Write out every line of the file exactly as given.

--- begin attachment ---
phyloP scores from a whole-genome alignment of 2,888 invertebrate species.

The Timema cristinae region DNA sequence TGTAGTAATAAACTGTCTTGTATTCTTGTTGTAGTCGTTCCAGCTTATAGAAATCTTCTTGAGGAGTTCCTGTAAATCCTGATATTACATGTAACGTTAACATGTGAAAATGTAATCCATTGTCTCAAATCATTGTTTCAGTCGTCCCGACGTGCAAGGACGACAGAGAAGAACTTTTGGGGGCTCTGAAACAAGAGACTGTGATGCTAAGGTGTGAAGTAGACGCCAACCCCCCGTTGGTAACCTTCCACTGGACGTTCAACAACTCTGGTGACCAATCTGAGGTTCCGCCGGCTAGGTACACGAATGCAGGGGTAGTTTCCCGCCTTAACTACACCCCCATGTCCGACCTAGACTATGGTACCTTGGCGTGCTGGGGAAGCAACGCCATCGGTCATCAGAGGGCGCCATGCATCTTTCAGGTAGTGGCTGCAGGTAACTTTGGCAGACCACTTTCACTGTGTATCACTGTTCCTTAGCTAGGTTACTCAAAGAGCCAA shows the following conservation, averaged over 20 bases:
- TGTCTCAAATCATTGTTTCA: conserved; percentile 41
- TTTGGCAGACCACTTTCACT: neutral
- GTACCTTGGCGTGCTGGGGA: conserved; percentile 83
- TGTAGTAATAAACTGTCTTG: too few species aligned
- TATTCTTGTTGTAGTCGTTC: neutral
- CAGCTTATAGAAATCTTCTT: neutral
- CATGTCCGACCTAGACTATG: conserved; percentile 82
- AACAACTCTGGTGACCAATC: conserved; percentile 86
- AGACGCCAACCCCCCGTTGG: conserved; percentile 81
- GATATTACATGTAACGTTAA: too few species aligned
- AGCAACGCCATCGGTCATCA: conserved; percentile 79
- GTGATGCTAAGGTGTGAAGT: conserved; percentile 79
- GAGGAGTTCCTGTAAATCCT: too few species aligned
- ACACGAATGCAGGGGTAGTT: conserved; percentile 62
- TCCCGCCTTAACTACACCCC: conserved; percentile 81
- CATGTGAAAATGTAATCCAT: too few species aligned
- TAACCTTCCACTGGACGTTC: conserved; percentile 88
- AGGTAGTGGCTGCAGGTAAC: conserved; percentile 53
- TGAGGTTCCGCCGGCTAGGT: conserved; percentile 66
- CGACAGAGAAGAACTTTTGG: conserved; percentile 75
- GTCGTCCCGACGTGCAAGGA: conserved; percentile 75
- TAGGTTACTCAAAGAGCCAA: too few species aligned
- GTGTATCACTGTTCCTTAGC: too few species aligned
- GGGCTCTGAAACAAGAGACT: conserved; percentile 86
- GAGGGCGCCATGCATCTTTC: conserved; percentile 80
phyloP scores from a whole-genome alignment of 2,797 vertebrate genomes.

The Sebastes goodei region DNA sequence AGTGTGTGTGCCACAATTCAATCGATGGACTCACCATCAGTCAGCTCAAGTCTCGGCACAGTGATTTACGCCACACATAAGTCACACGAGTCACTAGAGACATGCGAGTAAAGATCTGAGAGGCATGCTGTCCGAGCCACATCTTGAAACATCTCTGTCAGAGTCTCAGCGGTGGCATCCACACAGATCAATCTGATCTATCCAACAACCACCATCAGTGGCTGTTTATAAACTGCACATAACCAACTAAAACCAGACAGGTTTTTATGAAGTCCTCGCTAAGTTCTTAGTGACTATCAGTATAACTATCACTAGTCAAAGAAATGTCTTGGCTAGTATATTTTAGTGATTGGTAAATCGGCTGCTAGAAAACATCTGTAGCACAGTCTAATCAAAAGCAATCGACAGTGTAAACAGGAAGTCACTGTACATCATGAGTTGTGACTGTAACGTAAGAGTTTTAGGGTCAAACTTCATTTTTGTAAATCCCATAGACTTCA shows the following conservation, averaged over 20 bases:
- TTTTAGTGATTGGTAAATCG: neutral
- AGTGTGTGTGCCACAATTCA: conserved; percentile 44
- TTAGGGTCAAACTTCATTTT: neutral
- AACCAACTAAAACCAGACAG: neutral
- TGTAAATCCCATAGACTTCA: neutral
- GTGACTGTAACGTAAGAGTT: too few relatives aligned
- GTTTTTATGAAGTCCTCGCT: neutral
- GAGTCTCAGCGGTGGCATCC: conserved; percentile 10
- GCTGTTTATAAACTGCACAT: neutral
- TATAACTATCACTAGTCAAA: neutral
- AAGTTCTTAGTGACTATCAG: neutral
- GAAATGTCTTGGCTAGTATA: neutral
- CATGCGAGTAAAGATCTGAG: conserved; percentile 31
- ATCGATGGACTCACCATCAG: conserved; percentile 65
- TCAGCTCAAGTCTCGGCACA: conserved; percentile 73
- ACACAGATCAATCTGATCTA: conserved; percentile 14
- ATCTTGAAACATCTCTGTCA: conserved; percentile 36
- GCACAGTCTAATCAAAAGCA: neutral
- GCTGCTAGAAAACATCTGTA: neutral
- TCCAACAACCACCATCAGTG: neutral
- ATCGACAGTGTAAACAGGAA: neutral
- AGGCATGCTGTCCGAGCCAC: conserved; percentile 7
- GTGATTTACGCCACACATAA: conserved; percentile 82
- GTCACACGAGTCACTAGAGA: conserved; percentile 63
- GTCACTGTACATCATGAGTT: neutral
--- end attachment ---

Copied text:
phyloP scores from a whole-genome alignment of 2,888 invertebrate species.

The Timema cristinae region DNA sequence TGTAGTAATAAACTGTCTTGTATTCTTGTTGTAGTCGTTCCAGCTTATAGAAATCTTCTTGAGGAGTTCCTGTAAATCCTGATATTACATGTAACGTTAACATGTGAAAATGTAATCCATTGTCTCAAATCATTGTTTCAGTCGTCCCGACGTGCAAGGACGACAGAGAAGAACTTTTGGGGGCTCTGAAACAAGAGACTGTGATGCTAAGGTGTGAAGTAGACGCCAACCCCCCGTTGGTAACCTTCCACTGGACGTTCAACAACTCTGGTGACCAATCTGAGGTTCCGCCGGCTAGGTACACGAATGCAGGGGTAGTTTCCCGCCTTAACTACACCCCCATGTCCGACCTAGACTATGGTACCTTGGCGTGCTGGGGAAGCAACGCCATCGGTCATCAGAGGGCGCCATGCATCTTTCAGGTAGTGGCTGCAGGTAACTTTGGCAGACCACTTTCACTGTGTATCACTGTTCCTTAGCTAGGTTACTCAAAGAGCCAA shows the following conservation, averaged over 20 bases:
- TGTCTCAAATCATTGTTTCA: conserved; percentile 41
- TTTGGCAGACCACTTTCACT: neutral
- GTACCTTGGCGTGCTGGGGA: conserved; percentile 83
- TGTAGTAATAAACTGTCTTG: too few species aligned
- TATTCTTGTTGTAGTCGTTC: neutral
- CAGCTTATAGAAATCTTCTT: neutral
- CATGTCCGACCTAGACTATG: conserved; percentile 82
- AACAACTCTGGTGACCAATC: conserved; percentile 86
- AGACGCCAACCCCCCGTTGG: conserved; percentile 81
- GATATTACATGTAACGTTAA: too few species aligned
- AGCAACGCCATCGGTCATCA: conserved; percentile 79
- GTGATGCTAAGGTGTGAAGT: conserved; percentile 79
- GAGGAGTTCCTGTAAATCCT: too few species aligned
- ACACGAATGCAGGGGTAGTT: conserved; percentile 62
- TCCCGCCTTAACTACACCCC: conserved; percentile 81
- CATGTGAAAATGTAATCCAT: too few species aligned
- TAACCTTCCACTGGACGTTC: conserved; percentile 88
- AGGTAGTGGCTGCAGGTAAC: conserved; percentile 53
- TGAGGTTCCGCCGGCTAGGT: conserved; percentile 66
- CGACAGAGAAGAACTTTTGG: conserved; percentile 75
- GTCGTCCCGACGTGCAAGGA: conserved; percentile 75
- TAGGTTACTCAAAGAGCCAA: too few species aligned
- GTGTATCACTGTTCCTTAGC: too few species aligned
- GGGCTCTGAAACAAGAGACT: conserved; percentile 86
- GAGGGCGCCATGCATCTTTC: conserved; percentile 80
phyloP scores from a whole-genome alignment of 2,797 vertebrate genomes.

The Sebastes goodei region DNA sequence AGTGTGTGTGCCACAATTCAATCGATGGACTCACCATCAGTCAGCTCAAGTCTCGGCACAGTGATTTACGCCACACATAAGTCACACGAGTCACTAGAGACATGCGAGTAAAGATCTGAGAGGCATGCTGTCCGAGCCACATCTTGAAACATCTCTGTCAGAGTCTCAGCGGTGGCATCCACACAGATCAATCTGATCTATCCAACAACCACCATCAGTGGCTGTTTATAAACTGCACATAACCAACTAAAACCAGACAGGTTTTTATGAAGTCCTCGCTAAGTTCTTAGTGACTATCAGTATAACTATCACTAGTCAAAGAAATGTCTTGGCTAGTATATTTTAGTGATTGGTAAATCGGCTGCTAGAAAACATCTGTAGCACAGTCTAATCAAAAGCAATCGACAGTGTAAACAGGAAGTCACTGTACATCATGAGTTGTGACTGTAACGTAAGAGTTTTAGGGTCAAACTTCATTTTTGTAAATCCCATAGACTTCA shows the following conservation, averaged over 20 bases:
- TTTTAGTGATTGGTAAATCG: neutral
- AGTGTGTGTGCCACAATTCA: conserved; percentile 44
- TTAGGGTCAAACTTCATTTT: neutral
- AACCAACTAAAACCAGACAG: neutral
- TGTAAATCCCATAGACTTCA: neutral
- GTGACTGTAACGTAAGAGTT: too few relatives aligned
- GTTTTTATGAAGTCCTCGCT: neutral
- GAGTCTCAGCGGTGGCATCC: conserved; percentile 10
- GCTGTTTATAAACTGCACAT: neutral
- TATAACTATCACTAGTCAAA: neutral
- AAGTTCTTAGTGACTATCAG: neutral
- GAAATGTCTTGGCTAGTATA: neutral
- CATGCGAGTAAAGATCTGAG: conserved; percentile 31
- ATCGATGGACTCACCATCAG: conserved; percentile 65
- TCAGCTCAAGTCTCGGCACA: conserved; percentile 73
- ACACAGATCAATCTGATCTA: conserved; percentile 14
- ATCTTGAAACATCTCTGTCA: conserved; percentile 36
- GCACAGTCTAATCAAAAGCA: neutral
- GCTGCTAGAAAACATCTGTA: neutral
- TCCAACAACCACCATCAGTG: neutral
- ATCGACAGTGTAAACAGGAA: neutral
- AGGCATGCTGTCCGAGCCAC: conserved; percentile 7
- GTGATTTACGCCACACATAA: conserved; percentile 82
- GTCACACGAGTCACTAGAGA: conserved; percentile 63
- GTCACTGTACATCATGAGTT: neutral